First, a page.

• positive and probable doubt: OC 209 (NC 144). This can be concerning jurisdiction or common error or danger of death.
  • non-cognizance to the fact that jurisdiction has expired: OC 207.
  • danger of death: OC 882 and 2252 (NC 976 and 1357). Those who cannot find a suitable confessor for a long period of time and who are consequently in danger of spiritual death must be assimilated to those in danger of death, according to the principle of Canonical Equity (see below).

2) the general principles of canon law, which inspire the particular laws. The two principal ones are:

  • the salvation of souls is the highest law (NC 1752).
  • the Sacraments are on account of men.

3) recourse equity. This is recourse to the mind of the legislator (when there is nothing explicit in writing), who never wants his legislation to be too onerous (burdensome), but always wants it to be interpreted in a just and favorable manner. That it is indeed the mind of the Church to be generous in the granting of jurisdiction and not overstrict or onerous is also apparent from the following two canons:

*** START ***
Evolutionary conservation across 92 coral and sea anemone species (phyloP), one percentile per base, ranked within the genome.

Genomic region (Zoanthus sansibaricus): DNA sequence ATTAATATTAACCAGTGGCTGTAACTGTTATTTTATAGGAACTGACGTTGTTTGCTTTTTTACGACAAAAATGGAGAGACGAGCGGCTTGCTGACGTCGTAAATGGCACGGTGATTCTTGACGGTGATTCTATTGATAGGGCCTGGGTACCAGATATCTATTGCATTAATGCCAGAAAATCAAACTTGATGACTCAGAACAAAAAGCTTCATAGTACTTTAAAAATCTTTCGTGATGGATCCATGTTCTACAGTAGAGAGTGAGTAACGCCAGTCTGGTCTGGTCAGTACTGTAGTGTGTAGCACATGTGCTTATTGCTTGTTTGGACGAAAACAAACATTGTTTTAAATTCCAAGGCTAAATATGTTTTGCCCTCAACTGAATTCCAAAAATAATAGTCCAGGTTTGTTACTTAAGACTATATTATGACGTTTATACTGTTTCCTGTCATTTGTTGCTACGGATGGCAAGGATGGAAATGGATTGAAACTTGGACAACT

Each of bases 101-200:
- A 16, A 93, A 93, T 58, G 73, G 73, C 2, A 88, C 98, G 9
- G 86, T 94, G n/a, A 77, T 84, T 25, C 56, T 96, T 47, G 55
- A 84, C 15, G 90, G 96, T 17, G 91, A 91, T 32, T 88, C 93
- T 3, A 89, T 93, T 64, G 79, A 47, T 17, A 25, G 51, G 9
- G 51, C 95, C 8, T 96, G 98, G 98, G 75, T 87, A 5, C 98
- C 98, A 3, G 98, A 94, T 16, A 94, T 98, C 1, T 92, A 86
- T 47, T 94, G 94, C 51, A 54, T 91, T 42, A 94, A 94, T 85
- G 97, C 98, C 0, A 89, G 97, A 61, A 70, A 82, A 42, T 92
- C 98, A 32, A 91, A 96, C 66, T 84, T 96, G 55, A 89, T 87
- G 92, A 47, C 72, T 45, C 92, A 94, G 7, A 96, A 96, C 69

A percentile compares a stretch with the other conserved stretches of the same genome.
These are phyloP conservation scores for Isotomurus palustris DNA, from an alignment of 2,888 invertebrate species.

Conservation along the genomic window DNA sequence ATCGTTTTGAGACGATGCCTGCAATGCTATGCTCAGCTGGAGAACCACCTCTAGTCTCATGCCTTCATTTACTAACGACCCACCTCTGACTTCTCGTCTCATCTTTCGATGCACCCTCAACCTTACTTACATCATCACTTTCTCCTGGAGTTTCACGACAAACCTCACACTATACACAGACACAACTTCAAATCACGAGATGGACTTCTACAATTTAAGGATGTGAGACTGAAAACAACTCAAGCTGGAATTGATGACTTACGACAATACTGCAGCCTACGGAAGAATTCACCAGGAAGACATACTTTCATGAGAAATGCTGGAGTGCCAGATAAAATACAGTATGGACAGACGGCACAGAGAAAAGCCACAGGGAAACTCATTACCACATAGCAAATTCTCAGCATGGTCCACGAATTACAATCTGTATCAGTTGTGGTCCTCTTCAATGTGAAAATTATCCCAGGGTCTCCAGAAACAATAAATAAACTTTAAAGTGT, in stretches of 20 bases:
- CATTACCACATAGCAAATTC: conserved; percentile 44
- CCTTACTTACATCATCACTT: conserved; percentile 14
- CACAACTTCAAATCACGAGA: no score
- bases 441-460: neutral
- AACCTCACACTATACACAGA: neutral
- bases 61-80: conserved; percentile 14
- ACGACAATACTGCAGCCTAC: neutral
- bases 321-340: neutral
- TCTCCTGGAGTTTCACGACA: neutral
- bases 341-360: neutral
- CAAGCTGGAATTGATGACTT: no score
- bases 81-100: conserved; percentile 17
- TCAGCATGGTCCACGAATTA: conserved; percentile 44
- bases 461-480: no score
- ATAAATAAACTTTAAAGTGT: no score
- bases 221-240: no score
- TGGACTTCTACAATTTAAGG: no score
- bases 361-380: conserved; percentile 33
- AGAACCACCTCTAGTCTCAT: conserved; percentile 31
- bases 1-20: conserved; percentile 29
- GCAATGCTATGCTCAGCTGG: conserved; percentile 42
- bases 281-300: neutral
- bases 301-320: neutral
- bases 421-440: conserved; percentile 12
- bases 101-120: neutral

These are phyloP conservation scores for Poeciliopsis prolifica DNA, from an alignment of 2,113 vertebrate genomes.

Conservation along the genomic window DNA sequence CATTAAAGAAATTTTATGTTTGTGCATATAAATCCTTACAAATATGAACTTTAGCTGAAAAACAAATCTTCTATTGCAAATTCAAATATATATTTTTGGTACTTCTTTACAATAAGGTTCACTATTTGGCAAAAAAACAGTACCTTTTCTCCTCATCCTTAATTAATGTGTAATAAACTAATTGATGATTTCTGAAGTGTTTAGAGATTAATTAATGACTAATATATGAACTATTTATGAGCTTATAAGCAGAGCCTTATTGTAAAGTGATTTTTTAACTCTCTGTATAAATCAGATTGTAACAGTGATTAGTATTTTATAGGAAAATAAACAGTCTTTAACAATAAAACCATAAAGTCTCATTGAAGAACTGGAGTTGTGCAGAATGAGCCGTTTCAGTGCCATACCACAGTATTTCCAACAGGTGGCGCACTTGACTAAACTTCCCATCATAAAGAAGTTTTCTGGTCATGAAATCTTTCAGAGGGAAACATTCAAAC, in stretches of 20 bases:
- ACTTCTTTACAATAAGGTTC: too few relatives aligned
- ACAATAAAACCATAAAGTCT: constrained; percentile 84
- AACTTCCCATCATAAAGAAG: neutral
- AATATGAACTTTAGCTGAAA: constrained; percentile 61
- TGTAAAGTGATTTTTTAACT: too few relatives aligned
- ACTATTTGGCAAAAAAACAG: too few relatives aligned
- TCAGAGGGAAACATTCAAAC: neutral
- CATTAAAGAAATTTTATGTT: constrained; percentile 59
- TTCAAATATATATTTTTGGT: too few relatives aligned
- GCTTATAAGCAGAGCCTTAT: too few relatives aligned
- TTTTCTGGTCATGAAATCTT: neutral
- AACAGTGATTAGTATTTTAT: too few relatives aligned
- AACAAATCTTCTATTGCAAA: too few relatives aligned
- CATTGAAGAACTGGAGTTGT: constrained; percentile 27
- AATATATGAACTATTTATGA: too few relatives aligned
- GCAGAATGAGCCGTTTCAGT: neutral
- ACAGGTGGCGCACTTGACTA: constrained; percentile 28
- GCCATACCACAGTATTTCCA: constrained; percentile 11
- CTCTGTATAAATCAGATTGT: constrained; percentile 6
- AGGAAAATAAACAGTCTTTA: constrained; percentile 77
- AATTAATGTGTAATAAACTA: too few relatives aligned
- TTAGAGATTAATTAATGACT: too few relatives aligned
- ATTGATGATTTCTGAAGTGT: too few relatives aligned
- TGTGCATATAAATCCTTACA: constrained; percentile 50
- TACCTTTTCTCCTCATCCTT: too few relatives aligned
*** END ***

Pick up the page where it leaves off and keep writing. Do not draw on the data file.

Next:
• OC 2261 §2 (NC 1335). The Church suspends its prohibition for an excommunicated or suspended priest celebrating the Sacraments or posing acts requiring jurisdiction, provided it be in favor of the faithful who request it for any reasonable cause at all, and especially if there is no other minister.
  • OC 878 §2 (NC 970). Ordinaries and superiors are not to restrict jurisdiction. If the priest is suitable and the good of the faithful requires his services this jurisdiction cannot be refused to him. Clearly traditional priests should in justice receive personal jurisdiction and that everywhere (NC 967).